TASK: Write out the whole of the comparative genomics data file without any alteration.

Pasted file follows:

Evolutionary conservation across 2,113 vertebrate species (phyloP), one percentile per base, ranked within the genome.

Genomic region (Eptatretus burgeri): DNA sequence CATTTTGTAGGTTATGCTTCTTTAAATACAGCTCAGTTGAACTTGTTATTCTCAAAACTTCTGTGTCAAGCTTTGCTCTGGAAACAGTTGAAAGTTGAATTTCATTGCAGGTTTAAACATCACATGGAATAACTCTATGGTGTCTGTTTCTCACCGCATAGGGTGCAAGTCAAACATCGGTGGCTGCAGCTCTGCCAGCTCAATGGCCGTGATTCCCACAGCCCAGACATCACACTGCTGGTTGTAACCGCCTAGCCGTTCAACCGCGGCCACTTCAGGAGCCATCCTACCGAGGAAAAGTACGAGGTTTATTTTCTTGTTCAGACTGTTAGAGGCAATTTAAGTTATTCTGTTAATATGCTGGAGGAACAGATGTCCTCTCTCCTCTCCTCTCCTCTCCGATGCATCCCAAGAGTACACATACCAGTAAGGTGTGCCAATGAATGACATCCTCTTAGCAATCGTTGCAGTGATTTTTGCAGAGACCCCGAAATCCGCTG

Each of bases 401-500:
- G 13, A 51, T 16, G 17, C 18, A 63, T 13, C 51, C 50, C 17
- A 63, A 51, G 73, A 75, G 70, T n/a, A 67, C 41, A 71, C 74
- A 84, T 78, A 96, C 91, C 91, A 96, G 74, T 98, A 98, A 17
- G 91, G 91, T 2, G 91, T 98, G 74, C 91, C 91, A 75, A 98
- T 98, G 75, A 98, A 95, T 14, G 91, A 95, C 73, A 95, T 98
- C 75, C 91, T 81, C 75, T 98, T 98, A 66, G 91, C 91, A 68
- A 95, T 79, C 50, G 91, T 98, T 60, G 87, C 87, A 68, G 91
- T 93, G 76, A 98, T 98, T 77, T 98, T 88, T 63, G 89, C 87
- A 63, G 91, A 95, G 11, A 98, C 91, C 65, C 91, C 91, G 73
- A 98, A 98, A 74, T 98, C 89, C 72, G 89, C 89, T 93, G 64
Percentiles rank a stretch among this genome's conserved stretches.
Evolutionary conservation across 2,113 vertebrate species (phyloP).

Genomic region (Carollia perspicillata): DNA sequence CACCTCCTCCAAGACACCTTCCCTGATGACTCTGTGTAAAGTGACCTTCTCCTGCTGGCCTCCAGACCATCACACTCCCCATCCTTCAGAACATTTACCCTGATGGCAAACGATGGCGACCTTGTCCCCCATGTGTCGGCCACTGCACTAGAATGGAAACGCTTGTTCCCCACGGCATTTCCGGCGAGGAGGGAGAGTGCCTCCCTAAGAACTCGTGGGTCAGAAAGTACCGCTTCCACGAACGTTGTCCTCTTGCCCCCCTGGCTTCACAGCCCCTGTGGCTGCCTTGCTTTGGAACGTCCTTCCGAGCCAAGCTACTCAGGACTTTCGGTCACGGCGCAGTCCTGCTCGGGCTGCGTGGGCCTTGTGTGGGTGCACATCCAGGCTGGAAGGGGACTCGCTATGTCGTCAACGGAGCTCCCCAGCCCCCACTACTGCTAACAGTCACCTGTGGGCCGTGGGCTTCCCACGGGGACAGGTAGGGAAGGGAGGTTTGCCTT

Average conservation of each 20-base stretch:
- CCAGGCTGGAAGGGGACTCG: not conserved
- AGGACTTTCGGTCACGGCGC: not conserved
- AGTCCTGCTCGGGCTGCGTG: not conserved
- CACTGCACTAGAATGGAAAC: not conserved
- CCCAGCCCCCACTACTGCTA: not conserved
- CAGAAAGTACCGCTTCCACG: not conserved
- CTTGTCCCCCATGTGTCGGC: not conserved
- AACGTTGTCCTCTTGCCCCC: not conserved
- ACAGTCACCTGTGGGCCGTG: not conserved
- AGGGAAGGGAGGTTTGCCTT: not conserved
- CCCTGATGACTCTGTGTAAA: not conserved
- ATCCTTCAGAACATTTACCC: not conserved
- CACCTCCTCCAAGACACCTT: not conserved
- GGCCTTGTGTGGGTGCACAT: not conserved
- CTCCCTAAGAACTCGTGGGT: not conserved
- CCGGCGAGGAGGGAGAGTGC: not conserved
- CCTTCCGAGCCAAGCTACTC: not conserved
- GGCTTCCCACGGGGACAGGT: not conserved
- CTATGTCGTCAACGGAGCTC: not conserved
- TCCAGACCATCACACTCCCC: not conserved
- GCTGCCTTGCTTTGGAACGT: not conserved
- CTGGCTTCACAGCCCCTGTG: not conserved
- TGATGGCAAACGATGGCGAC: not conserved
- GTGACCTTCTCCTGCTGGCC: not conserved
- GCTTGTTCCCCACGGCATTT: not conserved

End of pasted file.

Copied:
Evolutionary conservation across 2,113 vertebrate species (phyloP), one percentile per base, ranked within the genome.

Genomic region (Eptatretus burgeri): DNA sequence CATTTTGTAGGTTATGCTTCTTTAAATACAGCTCAGTTGAACTTGTTATTCTCAAAACTTCTGTGTCAAGCTTTGCTCTGGAAACAGTTGAAAGTTGAATTTCATTGCAGGTTTAAACATCACATGGAATAACTCTATGGTGTCTGTTTCTCACCGCATAGGGTGCAAGTCAAACATCGGTGGCTGCAGCTCTGCCAGCTCAATGGCCGTGATTCCCACAGCCCAGACATCACACTGCTGGTTGTAACCGCCTAGCCGTTCAACCGCGGCCACTTCAGGAGCCATCCTACCGAGGAAAAGTACGAGGTTTATTTTCTTGTTCAGACTGTTAGAGGCAATTTAAGTTATTCTGTTAATATGCTGGAGGAACAGATGTCCTCTCTCCTCTCCTCTCCTCTCCGATGCATCCCAAGAGTACACATACCAGTAAGGTGTGCCAATGAATGACATCCTCTTAGCAATCGTTGCAGTGATTTTTGCAGAGACCCCGAAATCCGCTG

Each of bases 401-500:
- G 13, A 51, T 16, G 17, C 18, A 63, T 13, C 51, C 50, C 17
- A 63, A 51, G 73, A 75, G 70, T n/a, A 67, C 41, A 71, C 74
- A 84, T 78, A 96, C 91, C 91, A 96, G 74, T 98, A 98, A 17
- G 91, G 91, T 2, G 91, T 98, G 74, C 91, C 91, A 75, A 98
- T 98, G 75, A 98, A 95, T 14, G 91, A 95, C 73, A 95, T 98
- C 75, C 91, T 81, C 75, T 98, T 98, A 66, G 91, C 91, A 68
- A 95, T 79, C 50, G 91, T 98, T 60, G 87, C 87, A 68, G 91
- T 93, G 76, A 98, T 98, T 77, T 98, T 88, T 63, G 89, C 87
- A 63, G 91, A 95, G 11, A 98, C 91, C 65, C 91, C 91, G 73
- A 98, A 98, A 74, T 98, C 89, C 72, G 89, C 89, T 93, G 64
Percentiles rank a stretch among this genome's conserved stretches.
Evolutionary conservation across 2,113 vertebrate species (phyloP).

Genomic region (Carollia perspicillata): DNA sequence CACCTCCTCCAAGACACCTTCCCTGATGACTCTGTGTAAAGTGACCTTCTCCTGCTGGCCTCCAGACCATCACACTCCCCATCCTTCAGAACATTTACCCTGATGGCAAACGATGGCGACCTTGTCCCCCATGTGTCGGCCACTGCACTAGAATGGAAACGCTTGTTCCCCACGGCATTTCCGGCGAGGAGGGAGAGTGCCTCCCTAAGAACTCGTGGGTCAGAAAGTACCGCTTCCACGAACGTTGTCCTCTTGCCCCCCTGGCTTCACAGCCCCTGTGGCTGCCTTGCTTTGGAACGTCCTTCCGAGCCAAGCTACTCAGGACTTTCGGTCACGGCGCAGTCCTGCTCGGGCTGCGTGGGCCTTGTGTGGGTGCACATCCAGGCTGGAAGGGGACTCGCTATGTCGTCAACGGAGCTCCCCAGCCCCCACTACTGCTAACAGTCACCTGTGGGCCGTGGGCTTCCCACGGGGACAGGTAGGGAAGGGAGGTTTGCCTT

Average conservation of each 20-base stretch:
- CCAGGCTGGAAGGGGACTCG: not conserved
- AGGACTTTCGGTCACGGCGC: not conserved
- AGTCCTGCTCGGGCTGCGTG: not conserved
- CACTGCACTAGAATGGAAAC: not conserved
- CCCAGCCCCCACTACTGCTA: not conserved
- CAGAAAGTACCGCTTCCACG: not conserved
- CTTGTCCCCCATGTGTCGGC: not conserved
- AACGTTGTCCTCTTGCCCCC: not conserved
- ACAGTCACCTGTGGGCCGTG: not conserved
- AGGGAAGGGAGGTTTGCCTT: not conserved
- CCCTGATGACTCTGTGTAAA: not conserved
- ATCCTTCAGAACATTTACCC: not conserved
- CACCTCCTCCAAGACACCTT: not conserved
- GGCCTTGTGTGGGTGCACAT: not conserved
- CTCCCTAAGAACTCGTGGGT: not conserved
- CCGGCGAGGAGGGAGAGTGC: not conserved
- CCTTCCGAGCCAAGCTACTC: not conserved
- GGCTTCCCACGGGGACAGGT: not conserved
- CTATGTCGTCAACGGAGCTC: not conserved
- TCCAGACCATCACACTCCCC: not conserved
- GCTGCCTTGCTTTGGAACGT: not conserved
- CTGGCTTCACAGCCCCTGTG: not conserved
- TGATGGCAAACGATGGCGAC: not conserved
- GTGACCTTCTCCTGCTGGCC: not conserved
- GCTTGTTCCCCACGGCATTT: not conserved